Contracts & Legal

Lowest Price Technically Acceptable (LPTA)

Lowest Price Technically Acceptable (LPTA) source selection process (FAR 15.101-2) is where the government determines that the lowest price is awardable over the complaint technical offering of all proposals. LPTA is appropriate only when the government “expects” it can achieve the best value by selecting the technically acceptable proposal and offering the lowest evaluated price.  [1]

Definition: The lowest price technically acceptable source selection process is appropriate when best value is expected to result from selection of the technically acceptable proposal with the lowest evaluated price. [1]

The Purpose of Lowest Price Technically Acceptable (LTPA)

The Lowest Price Technically Acceptable (LTPA) technique in government source sections enables the government to save money by choosing the lowest-priced offer that still satisfies the essential technical standards.

When to Use Lowest Price Technically Acceptable (LPTA) [2]

  • Contract requirements are well-defined, simple, or reoccurring;
  • There is a low risk for poor performance;
  • There is little development work to be completed; and
  • There is no appreciable value to DOD for performance exceeding the technical requirements.

FAR 15.101 Best Value Continuum

An agency can obtain best value in negotiated acquisitions by using any one or a combination of source selection approaches. In different types of acquisitions, the relative importance of cost or price may vary. For example, in acquisitions where the requirement is clearly definable and the risk of unsuccessful contract performance is minimal, cost or price may play a dominant role in source selection. The less definitive the requirement, the more development work required, or the greater the performance risk, the more technical or past performance considerations may play a dominant role in source selection.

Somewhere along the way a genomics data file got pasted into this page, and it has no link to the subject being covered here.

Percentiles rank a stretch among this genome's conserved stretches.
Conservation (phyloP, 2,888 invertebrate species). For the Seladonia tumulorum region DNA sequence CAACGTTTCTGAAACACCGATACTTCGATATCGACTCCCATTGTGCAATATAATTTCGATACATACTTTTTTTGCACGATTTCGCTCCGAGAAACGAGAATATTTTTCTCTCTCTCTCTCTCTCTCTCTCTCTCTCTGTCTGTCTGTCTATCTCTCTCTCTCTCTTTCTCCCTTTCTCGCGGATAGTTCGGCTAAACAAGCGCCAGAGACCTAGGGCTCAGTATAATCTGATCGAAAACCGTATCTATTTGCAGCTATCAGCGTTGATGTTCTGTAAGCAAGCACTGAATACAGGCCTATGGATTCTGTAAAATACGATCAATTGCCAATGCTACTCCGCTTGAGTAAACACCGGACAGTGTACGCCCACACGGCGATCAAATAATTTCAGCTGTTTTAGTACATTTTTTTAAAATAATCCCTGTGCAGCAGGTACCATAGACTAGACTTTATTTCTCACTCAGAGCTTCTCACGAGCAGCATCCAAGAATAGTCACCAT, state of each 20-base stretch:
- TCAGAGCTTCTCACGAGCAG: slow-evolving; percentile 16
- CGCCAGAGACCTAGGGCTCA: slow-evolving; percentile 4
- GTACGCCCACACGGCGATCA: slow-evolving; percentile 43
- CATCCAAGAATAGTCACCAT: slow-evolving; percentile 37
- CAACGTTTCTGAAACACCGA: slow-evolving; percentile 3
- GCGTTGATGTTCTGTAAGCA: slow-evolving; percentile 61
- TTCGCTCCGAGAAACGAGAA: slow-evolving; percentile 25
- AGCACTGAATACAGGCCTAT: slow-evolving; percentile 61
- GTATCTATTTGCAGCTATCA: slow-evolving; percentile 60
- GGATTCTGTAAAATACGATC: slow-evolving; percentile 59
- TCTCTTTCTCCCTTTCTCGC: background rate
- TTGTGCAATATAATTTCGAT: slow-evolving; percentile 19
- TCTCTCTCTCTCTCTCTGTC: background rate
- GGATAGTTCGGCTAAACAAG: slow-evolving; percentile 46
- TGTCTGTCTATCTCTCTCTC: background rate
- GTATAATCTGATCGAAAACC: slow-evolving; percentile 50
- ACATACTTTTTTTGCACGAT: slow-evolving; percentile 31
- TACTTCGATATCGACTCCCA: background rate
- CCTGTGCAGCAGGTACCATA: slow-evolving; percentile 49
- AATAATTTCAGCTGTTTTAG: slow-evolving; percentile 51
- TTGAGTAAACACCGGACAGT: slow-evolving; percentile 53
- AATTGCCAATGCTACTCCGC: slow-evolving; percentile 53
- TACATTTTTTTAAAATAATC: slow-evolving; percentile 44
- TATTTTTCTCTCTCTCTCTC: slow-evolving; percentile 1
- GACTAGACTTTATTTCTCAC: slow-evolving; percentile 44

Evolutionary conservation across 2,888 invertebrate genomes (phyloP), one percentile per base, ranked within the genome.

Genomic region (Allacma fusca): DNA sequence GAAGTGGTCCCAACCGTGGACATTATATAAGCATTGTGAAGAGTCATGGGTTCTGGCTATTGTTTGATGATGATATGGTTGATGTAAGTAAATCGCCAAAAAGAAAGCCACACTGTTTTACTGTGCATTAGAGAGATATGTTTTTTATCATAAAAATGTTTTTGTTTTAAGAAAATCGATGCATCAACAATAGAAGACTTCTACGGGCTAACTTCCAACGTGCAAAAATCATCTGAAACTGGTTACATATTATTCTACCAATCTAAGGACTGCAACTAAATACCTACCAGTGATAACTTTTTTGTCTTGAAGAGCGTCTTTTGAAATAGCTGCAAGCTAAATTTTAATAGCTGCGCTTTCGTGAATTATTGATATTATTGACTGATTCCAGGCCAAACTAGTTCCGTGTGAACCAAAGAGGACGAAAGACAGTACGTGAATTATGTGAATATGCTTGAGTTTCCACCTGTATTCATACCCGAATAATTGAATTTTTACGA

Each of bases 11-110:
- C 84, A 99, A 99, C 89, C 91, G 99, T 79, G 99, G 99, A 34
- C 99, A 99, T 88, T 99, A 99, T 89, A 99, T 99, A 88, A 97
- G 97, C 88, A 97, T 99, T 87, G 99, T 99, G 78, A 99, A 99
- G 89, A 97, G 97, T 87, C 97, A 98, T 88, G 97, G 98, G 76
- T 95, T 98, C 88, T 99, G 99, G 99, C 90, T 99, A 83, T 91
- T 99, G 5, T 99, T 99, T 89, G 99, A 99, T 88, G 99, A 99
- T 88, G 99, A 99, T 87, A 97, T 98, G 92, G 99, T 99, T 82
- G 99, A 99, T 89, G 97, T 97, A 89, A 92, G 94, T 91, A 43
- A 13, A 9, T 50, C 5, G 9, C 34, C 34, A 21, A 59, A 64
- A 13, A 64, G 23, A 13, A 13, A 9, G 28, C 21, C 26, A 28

FAR 15.101-2 Lowest price technically acceptable source selection process.

(a)  The lowest price technically acceptable source selection process is appropriate when the best value is expected to result from the selection of the technically acceptable proposal with the lowest evaluated price.

(b)  When using the lowest price technically acceptable process, the following apply:

(1)  The evaluation factors and significant subfactors that establish the requirements of acceptability shall be set forth in the solicitation. Solicitations shall specify that award will be made on the basis of the lowest evaluated price of proposals meeting or exceeding the acceptability standards for non-cost factors. If the contracting officer documents the file pursuant to 15.304(c)(3)(iii), past performance need not be an evaluation factor in lowest price technically acceptable source selections. If the contracting officer elects to consider past performance as an evaluation factor, it shall be evaluated in accordance with 15.305. However, the comparative assessment in 15.305(a)(2)(i) does not apply. If the contracting officer determines that a small business’ past performance is not acceptable, the matter shall be referred to the Small Business Administration for a Certificate of Competency determination, in accordance with the procedures contained in subpart 19.6 and 15 U.S.C. 637(b)(7)).

(2)  Tradeoffs are not permitted.

(3)  Proposals are evaluated for acceptability but not ranked using the non-cost/price factors.

(4)  Exchanges may occur (see 15.306).

6 Factors to Use Lowest Price Technically Acceptable (LPTA)

Section 813 of the 2017 National Defense Authorization Act (NDAA) requires a change to the Defense Federal Acquisition Regulation Supplement to state that LPTA source selection criteria be used only in situations in which the following six factors are fulfilled.

  1. DoD is able to comprehensively and clearly describe the minimum requirements expressed in terms of performance objectives, measures, and standards that will be used to determine acceptability of offers;
  2. DoD would realize no, or minimal, value from a contract proposal exceeding the minimum technical or performance requirements set forth in the request for proposal;
  3. the proposed technical approaches will require no, or minimal, subjective judgment by the source selection authority (SSA) as to the desirability of one offeror’s proposal versus a competing proposal;
  4. the SSA has a high degree of confidence that a review of technical proposals of offerors other than the lowest bidder would not result in the identification of factors that could provide value or benefit to the DoD;
  5. the contracting officer has included a justification for the use LPTA evaluation methodology in the contract file; and
  6. DOD has determined that the lowest price reflects full lifecycle costs, including for operations and support.

When Not to Use Lowest Price Technically Acceptable (LPTA)